Top ten science fiction books of all time

Posted: March 18, 2009 in All Categories, Science Fiction

After a quite a time i am back writing on one of my favourite topics, Yup ‘Science Fiction’ I thought let me make this intresting by giving you the “list of top ten science fiction books” I think which are legendary and the best of best all time, I thought about why I read science fiction. Most of the time, I want the fantasy – a belief in another world so strong that I feel certain that I’m learning something about myself, society, future, the world, universe and so on. If I haven’t learned something from a book, I tend not to remember having read it afterward. These books will stand the test of time because they meet that criteria. Because the list is so short, it doesn’t include all my favorites or all the authors I like to read. It merely acknowledges existing research and long-range understanding put into fiction form and an enjoyable read.

I always love the quote from Quin “”Did you ever happen to think… that… there might be other people who dream the way I do?”

Yes there are many who think the same way I do so the list may not be great in your minds ;), but defnitely there are so many astounding science fiction books out there that this has been one of the hardest lists for me to put together. I have added and culled but finally I have a list of the best 10 Science Fiction Books of all time

So without wasting any time here we go….

1) “Ender’s Game” by Orson Scott Card:

Taken from home at the tender age of 7, surrounded by enemies, with no hope and impossible odds, he is Earth’s last hope. Ender excels in the field of combat. The invasion of the alien insects ‘buggers’ looms over the Earth. Ender is put to the test when he leads Earth’s defensive and retailitory attack against the aliens. The dialogue, visuals, and details bond you to the characters and make this story incredible. This is still my favorite by Orson Scott Card but I typically read his books because I’m sure to have presented some issue about morality and society embedded inside his work

2) “The Time Machine” H G Wells

Love this one 🙂 The Time Machine was first published in 1895, making it the oldest book on this list. Considered by many to be one of the greatest science fiction novels of all time, this book coined the term “Time Machine” which is almost exclusively used to refer to any device that allows humans to move through time. The book’s main character is an amateur inventor who lives in London. He is never identified, instead being referred to simply as “The Time Traveller”. Having demonstrated to friends that time is a fourth dimension, and that a suitable device can move back and forth in this fourth dimension, he completes the building of a larger machine capable of carrying himself and me 🙂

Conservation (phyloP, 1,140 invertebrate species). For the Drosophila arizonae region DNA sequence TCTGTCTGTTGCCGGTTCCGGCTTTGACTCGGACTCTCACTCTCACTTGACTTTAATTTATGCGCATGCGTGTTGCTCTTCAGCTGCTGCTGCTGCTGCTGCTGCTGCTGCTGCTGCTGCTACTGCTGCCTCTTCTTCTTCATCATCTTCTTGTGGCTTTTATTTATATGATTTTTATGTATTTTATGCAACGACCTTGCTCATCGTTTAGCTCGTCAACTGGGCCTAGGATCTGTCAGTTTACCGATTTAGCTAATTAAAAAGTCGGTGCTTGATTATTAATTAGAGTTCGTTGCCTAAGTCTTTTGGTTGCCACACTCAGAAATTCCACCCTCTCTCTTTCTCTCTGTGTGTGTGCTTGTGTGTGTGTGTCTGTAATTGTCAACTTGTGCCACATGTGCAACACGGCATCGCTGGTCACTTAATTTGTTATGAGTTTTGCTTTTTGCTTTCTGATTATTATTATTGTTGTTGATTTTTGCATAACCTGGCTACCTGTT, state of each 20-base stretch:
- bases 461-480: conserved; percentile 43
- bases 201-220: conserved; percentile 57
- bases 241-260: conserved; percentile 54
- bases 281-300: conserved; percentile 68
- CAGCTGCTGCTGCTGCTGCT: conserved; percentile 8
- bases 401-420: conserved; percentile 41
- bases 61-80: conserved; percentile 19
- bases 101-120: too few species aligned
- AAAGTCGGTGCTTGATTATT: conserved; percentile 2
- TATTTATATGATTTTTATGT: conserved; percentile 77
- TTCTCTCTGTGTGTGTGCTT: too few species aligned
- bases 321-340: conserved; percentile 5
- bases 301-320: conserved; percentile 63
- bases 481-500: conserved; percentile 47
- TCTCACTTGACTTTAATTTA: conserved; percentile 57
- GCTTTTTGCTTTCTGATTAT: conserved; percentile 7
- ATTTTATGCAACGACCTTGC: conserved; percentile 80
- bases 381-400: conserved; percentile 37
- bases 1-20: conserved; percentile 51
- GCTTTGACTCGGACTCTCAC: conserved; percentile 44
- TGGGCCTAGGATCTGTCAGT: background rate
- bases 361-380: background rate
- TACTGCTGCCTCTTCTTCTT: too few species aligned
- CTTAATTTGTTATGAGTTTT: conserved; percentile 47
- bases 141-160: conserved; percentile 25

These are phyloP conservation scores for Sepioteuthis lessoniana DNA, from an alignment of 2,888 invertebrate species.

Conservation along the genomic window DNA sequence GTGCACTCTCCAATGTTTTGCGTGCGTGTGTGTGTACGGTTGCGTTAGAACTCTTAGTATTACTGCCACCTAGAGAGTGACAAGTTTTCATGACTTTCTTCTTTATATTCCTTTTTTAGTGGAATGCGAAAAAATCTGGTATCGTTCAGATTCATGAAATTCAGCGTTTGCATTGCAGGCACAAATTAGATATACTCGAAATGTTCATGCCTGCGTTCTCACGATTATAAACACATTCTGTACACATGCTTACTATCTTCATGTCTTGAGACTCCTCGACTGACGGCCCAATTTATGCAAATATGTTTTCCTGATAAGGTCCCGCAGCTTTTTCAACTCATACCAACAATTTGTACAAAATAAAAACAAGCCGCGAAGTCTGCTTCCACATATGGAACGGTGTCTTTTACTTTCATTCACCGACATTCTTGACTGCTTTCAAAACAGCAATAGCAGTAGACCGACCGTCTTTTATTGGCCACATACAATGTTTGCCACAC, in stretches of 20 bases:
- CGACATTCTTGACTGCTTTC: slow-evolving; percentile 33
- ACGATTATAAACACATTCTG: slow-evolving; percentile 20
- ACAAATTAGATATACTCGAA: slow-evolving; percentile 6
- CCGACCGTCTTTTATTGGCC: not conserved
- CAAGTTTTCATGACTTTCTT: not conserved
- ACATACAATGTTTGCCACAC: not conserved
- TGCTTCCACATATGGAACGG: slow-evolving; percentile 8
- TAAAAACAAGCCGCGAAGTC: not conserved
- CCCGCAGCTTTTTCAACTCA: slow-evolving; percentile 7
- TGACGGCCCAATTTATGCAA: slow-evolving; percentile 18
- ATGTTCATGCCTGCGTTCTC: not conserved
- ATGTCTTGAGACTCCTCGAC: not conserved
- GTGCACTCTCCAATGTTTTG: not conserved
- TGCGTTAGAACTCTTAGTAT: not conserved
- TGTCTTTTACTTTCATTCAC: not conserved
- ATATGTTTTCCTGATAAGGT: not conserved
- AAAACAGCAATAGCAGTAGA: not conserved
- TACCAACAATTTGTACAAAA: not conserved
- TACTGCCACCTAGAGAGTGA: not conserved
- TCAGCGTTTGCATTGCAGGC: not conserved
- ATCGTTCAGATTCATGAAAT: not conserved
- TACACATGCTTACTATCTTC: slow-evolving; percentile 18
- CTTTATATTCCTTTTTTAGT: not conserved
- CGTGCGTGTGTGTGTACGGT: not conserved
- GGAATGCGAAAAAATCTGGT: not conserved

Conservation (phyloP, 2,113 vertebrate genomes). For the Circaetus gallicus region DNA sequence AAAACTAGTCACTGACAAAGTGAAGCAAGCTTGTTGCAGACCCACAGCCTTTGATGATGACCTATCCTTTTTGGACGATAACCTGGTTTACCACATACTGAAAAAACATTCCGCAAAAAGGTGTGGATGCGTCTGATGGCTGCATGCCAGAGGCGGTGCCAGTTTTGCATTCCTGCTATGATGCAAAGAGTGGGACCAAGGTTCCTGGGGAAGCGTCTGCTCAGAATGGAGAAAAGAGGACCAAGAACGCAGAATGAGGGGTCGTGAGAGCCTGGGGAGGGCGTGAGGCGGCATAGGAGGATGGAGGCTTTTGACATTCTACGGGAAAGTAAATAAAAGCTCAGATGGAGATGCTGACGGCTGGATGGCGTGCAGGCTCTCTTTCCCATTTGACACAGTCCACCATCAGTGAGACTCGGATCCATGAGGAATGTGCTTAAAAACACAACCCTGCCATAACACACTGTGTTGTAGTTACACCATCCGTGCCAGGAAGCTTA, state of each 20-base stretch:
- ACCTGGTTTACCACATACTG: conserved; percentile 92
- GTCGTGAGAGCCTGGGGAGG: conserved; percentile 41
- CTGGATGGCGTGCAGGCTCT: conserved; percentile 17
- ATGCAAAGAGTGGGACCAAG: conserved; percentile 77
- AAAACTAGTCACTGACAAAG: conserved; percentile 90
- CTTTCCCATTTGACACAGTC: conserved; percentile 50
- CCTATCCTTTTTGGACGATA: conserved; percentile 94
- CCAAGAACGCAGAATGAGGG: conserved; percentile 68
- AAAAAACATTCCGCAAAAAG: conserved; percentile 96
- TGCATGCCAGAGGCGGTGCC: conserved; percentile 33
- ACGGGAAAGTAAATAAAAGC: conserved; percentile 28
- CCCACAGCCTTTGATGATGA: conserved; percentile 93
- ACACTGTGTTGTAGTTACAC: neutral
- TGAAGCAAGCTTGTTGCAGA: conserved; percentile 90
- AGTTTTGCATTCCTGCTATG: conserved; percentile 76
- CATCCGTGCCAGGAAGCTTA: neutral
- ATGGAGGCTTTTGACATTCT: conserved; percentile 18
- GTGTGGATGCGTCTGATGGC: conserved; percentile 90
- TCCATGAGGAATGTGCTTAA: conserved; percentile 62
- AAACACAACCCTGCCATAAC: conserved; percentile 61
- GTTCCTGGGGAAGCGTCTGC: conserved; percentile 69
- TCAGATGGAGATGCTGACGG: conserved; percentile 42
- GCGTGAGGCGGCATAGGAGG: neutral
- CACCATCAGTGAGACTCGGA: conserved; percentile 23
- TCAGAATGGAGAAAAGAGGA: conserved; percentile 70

3) “The Mind Parasites” by Colin Wilson

Elise – Scientists discover that alien parasites have infiltrated the minds of humans, creating self-doubt, depression, anxiety, and robbing humans of their powerful, innate creative abilities. The search to understand and destroy these aliens is a dangerous one, driving insane almost all who attempt it. I don’t know why this book is out of print. It’s a classic. The spookiest thing is that the symptoms described for alien occupation of one’s mind are emotions that we all have, and are the thoughts and ideas that keep us from stepping into our own power. What if there are alien beings taking up residence in our unconscious? Trippy, great book.

4) “The Foundation Series” Isaac Asimov

Yuppy, The term ‘Foundation Series’ is often used to include the Robot Series and Empire Series, which are set in the same fictional universe. In total there are fourteen novels and dozens of short stories written by Asimov, and six novels written by other authors after his death. The series is highly acclaimed, deservedly winning the one-time Hugo Award for “Best All-Time Series” in 1965. The premise of the series is that scientist Hari Seldon spent his life developing a branch of mathematics known as psychohistory, a concept devised by Asimov. Using the law of mass action, it can predict the future, but only on a large scale; it is error-prone for anything smaller than a planet or an empire. Using these techniques, Seldon foresees the fall of the Galactic Empire, which encompasses the entire Milky Way, and a dark age lasting thirty thousand years before a second great empire arises. These books are captivating and if you start book one, you won’t stop until you finish book fourteen.

5) “The Great Dune Triology” by Frank Herbert